Roger Oldfield has written a book about the case, Outrage: The Edalji Five and the Shadow of Sherlock Holmes. Mr. Oldfield brings a unique perspective to the case as someone who has met descendents of individuals involved in the case. He’s also familiar with the area where the case took place.
Roger Oldfield recently told LitQuotes this about the case and about his new book:
‘SHERLOCK HOLMES AT WORK’. This was the headline in the Daily Telegraph on January 11 1907 when Sir Arthur Conan Doyle in the first of two articles announced to the world that he was taking up the case of George Edalji. The great novelist George Meredith, one of the many literary friends who wrote to congratulate him, put it this way: Sherlock Holmes, he said, had shown ‘what can be done in the life of breath’.
There had already been a national outcry in 1903 when George Edalji of Great Wyrley in Staffordshire had been convicted of wounding a pony, the 8th of a series of barbarous outrages against animals in his home village. The fact however that the very creator of Sherlock Holmes seemed in 1907 to be acting out the part of his own creation, the most famous character in British fiction, gave George Edalji’s cause worldwide fame: newspapers from New York to Paris to Mumbai reported the developing events of 1907 with fascination. Conan Doyle not only acted as sleuth, scouring the scene of the crime and interviewing the major players; he also had his real-life Inspector Lestrade as adversary, in the shape of George Anson, Chief Constable of Staffordshire, whom he blamed for George Edalji’s wrongful conviction.
The shadow of Sherlock Holmes has hung over the story every since. ‘It is a blot upon the record of English Justice,’ Conan Doyle wrote in his Memories and Adventures in 1924, ‘and even now it should be wiped out.’ This was the verdict which echoed for decades through the pens of many of the dozens of his admirers and biographers – ‘a very gentle, perfect knight (Lamond, 1931), a ‘brilliant vindication of Edalji’ (Pemberton, 1936), ‘the incarnation of the English conscience’ (Nordon, 1968). Even Julian Barnes, who has revived worldwide interest in the story in his novel Arthur & George (2005), the bookies’ favourite for the top literary prize in Britain in 2005, does not question Conan Doyle’s view that Edalji was innocent.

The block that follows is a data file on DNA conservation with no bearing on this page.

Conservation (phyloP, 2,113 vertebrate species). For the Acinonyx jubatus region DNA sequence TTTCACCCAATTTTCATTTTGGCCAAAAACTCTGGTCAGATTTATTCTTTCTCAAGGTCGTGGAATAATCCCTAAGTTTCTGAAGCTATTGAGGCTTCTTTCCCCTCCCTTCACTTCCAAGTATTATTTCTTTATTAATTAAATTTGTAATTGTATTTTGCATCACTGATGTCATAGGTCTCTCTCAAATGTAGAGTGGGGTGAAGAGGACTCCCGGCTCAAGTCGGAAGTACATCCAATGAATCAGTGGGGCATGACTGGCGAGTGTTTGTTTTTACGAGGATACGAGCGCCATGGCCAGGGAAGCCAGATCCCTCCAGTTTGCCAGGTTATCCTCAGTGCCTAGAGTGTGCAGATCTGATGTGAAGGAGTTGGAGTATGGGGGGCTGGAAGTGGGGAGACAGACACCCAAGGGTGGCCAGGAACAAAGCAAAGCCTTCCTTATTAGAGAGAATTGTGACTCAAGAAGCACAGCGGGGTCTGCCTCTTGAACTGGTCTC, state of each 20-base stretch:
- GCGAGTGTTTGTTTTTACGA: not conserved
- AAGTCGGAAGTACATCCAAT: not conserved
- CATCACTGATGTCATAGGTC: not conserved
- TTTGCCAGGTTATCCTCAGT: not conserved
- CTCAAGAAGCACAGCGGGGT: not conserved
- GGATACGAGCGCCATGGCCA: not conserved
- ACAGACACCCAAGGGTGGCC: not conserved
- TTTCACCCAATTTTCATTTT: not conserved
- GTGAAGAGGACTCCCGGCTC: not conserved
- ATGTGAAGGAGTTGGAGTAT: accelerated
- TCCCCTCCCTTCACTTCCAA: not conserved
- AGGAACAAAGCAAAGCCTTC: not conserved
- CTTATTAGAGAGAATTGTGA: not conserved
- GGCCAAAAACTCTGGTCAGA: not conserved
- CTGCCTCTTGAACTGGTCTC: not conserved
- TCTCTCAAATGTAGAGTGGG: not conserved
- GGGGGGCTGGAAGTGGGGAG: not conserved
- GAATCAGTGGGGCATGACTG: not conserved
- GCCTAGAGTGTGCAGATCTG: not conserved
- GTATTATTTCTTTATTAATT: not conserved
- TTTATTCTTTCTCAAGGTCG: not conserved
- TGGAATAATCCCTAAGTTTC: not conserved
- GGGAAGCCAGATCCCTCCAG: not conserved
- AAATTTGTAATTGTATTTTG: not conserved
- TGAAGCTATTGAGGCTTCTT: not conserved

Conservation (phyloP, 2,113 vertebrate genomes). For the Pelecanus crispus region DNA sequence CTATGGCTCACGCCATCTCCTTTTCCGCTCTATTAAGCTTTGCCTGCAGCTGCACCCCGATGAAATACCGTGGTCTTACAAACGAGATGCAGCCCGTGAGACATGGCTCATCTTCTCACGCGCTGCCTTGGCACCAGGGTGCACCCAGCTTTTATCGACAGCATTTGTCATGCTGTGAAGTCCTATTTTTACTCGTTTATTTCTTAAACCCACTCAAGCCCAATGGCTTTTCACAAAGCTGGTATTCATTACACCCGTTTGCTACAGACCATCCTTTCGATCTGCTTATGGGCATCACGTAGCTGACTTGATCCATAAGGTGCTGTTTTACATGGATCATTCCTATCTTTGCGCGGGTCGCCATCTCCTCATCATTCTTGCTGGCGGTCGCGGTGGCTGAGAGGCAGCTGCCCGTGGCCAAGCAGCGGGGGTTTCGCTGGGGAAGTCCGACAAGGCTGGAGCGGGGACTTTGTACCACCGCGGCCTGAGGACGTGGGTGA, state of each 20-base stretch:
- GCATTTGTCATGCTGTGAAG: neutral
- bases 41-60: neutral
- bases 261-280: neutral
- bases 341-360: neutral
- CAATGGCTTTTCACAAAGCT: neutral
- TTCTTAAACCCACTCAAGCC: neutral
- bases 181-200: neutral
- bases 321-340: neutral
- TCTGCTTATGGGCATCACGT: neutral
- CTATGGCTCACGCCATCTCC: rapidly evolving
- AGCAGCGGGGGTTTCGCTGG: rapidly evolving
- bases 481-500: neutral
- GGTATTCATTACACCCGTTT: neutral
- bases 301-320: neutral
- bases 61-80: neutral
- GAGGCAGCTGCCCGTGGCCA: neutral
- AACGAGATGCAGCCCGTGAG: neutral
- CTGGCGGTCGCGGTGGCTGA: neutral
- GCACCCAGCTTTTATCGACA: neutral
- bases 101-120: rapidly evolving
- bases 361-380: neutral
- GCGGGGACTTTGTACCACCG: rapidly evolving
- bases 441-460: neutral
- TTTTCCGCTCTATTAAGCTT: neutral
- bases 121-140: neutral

There is evidence, however, which runs counter to the Conan Doyle view, as the local historian Michael Harley suggested in the 1980s. Roger Oldfield’s book Outrage: The Edalji Five and the Shadow of Sherlock Holmes, Vanguard Press, 2010, is the first to go behind the scenes and assess the evidence for and against George Edalji in full. A conclusion is reached on whether the man who believed in fairies had been taken in by the mild-mannered, middle class myopic from Great Wyrley. As for Julian Barnes’s novel, that too is subjected to rigorous scrutiny and the general reader is given a glimpse into how far it remains true to the actual historical record.
Also new, and of special interest for Conan Doyle addicts, is an account of the extraordinary secret war which broke out between Conan Doyle and Chief Constable Anson. At one point their furious dispute led each of them to appeal to Winston Churchill for support. Anson was utterly contemptuous of the detective skills of the man many thought actually was Sherlock Holmes, and his seething hatred for the world-famous writer lasted until his death.
Roger Oldfield’s book suggests that the shadow of Sherlock Holmes hanging over the story has obscured the fascinating history of the Edalji family as a whole. His research has uncovered a mass of new material about all five members of the family which has never been published before.
For full details of the book see www.outrage-rogeroldfield.co.uk
‘unlikely to be surpassed as a comprehensive, intelligent, balanced and intensely readable account’ ~ The Newsletter of the Sherlock Holmes Society of London
‘certainly the best thing there is concerning the Edalji case on every count’ ~ D. Michael Risinger, Professor of Law, Newark, USA.